It is a strange and sacred thing to have been birthed from her womb, with my grandmother coaching her through the encounter, and to now stand beside her fifty years later, coaching her through her birth into an eternal world we cannot grasp. A world we feel inside, but are not privileged to preview. “You’re almost home. Soon you will rest,” I whispered

I wished for one moment that I could see through her eyes, the glorious world beyond, as her final heartbeat faded… I felt it, the dichotomy of a ‘farewell’ and a ‘welcome here’ happening all in one sacred moment as we watched her slip away, while in another place I imagined past heroes cheering at her entrance….

“She’s gone”, we whispered, as those in the Great Beyond cheered, “She made it!”

The last heartbeat lingered on my fingertips. Mom was asleep.

And then I stepped out of the hospital room, and doubled over weeping. Weeping for the loss of that moment. And the loss of a lifetime.

I will write more one day, I expect, but not right now. It is raw. It is sacred. It is broken… this story of my life with her. Above all, it is redeemed.  And when the time is right, I will tell that part of my story, because forgiving her was the right thing to do and brought healing to my heart.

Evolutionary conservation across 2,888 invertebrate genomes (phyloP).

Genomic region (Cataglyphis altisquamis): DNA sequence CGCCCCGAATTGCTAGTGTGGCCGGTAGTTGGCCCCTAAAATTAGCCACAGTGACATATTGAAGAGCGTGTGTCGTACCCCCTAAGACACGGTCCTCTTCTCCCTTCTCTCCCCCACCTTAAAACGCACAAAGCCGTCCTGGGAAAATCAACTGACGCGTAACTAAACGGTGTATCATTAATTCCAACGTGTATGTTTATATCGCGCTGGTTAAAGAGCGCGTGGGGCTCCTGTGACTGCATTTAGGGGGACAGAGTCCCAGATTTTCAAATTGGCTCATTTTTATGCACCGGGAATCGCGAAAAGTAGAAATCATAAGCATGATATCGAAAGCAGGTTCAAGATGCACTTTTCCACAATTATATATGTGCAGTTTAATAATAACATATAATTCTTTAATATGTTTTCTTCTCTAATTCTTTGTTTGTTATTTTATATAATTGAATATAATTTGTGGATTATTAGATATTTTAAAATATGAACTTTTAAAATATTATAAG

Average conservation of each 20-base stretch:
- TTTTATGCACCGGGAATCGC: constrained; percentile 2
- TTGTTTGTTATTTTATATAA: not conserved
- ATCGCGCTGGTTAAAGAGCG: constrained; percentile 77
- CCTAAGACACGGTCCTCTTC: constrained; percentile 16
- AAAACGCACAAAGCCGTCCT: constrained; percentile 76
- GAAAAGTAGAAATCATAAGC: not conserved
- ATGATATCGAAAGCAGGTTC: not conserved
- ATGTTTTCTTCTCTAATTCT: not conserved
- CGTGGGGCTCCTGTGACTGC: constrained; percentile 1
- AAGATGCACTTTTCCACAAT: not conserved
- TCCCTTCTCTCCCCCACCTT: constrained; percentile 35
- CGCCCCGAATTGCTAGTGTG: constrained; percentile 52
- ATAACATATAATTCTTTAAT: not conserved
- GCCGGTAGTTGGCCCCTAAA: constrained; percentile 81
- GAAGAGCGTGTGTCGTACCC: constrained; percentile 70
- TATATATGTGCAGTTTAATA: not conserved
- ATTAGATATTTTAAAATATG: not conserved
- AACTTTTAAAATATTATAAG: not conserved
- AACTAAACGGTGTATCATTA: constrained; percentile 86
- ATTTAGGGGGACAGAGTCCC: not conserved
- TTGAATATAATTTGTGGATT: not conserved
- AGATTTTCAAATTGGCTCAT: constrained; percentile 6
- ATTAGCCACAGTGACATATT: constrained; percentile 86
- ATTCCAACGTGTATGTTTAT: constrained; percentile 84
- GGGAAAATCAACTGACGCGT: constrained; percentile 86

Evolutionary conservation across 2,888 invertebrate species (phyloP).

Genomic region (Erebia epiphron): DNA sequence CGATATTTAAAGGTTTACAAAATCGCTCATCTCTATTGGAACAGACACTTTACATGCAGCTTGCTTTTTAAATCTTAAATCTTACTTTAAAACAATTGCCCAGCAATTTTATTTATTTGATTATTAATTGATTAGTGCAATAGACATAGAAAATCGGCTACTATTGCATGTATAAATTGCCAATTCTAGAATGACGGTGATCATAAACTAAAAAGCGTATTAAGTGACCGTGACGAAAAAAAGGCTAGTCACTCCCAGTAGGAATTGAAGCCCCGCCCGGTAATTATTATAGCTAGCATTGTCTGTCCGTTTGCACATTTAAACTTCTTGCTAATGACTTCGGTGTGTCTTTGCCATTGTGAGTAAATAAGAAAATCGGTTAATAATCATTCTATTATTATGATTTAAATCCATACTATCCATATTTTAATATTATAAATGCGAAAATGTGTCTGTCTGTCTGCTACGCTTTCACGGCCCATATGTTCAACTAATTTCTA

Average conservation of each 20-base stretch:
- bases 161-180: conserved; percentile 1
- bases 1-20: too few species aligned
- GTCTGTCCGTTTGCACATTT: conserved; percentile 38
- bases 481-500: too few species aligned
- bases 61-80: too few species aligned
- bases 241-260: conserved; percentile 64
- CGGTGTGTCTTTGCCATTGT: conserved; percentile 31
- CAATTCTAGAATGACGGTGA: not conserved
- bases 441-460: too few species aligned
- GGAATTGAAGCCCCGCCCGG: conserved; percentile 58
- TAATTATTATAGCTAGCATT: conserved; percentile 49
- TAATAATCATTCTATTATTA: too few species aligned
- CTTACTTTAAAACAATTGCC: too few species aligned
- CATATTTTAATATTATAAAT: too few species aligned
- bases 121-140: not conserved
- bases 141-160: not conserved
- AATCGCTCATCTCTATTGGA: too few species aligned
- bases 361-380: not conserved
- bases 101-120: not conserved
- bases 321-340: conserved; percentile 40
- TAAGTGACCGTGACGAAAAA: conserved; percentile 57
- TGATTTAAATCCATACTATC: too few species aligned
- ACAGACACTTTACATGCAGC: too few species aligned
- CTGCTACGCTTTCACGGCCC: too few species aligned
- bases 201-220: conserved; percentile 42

For now, “Rest in peace, Mom. I’m glad you discovered the real Jesus and could say with confidence that you are ready to go Home.”

***

Trigger Alert (Forgiveness):
Forgiveness has been used and abused in religious communities as far back as I recall, and no doubt long before that. For people who have been traumatized and had their suffering disregarded, and then are guilt-tripped into ‘forgiving’, it is the Christian F-bomb. (Keeping in mind that what some teach forgiveness to be is not what forgiveness actually is). Therefore the warning. The following is a snippet of my story, involving my dad, which I usually tell at training.

My dad spent his life abusing his family emotionally, spiritually, and physically, at least into his late 50’s to early 60’s, and blatant sexual assault into his 40’s. There was one incident in his mid-50’s of crossing boundaries without blatant sexual assault.

That’s the backstory.

As he aged, in his late 60’s, dad mellowed out. And somewhere in there he was diagnosed bi-polar and put on meds; a detail most of his children only learned after his death. In his 70’s diabetes got the better of him and dad ended up in hospital, eventually having his leg amputated.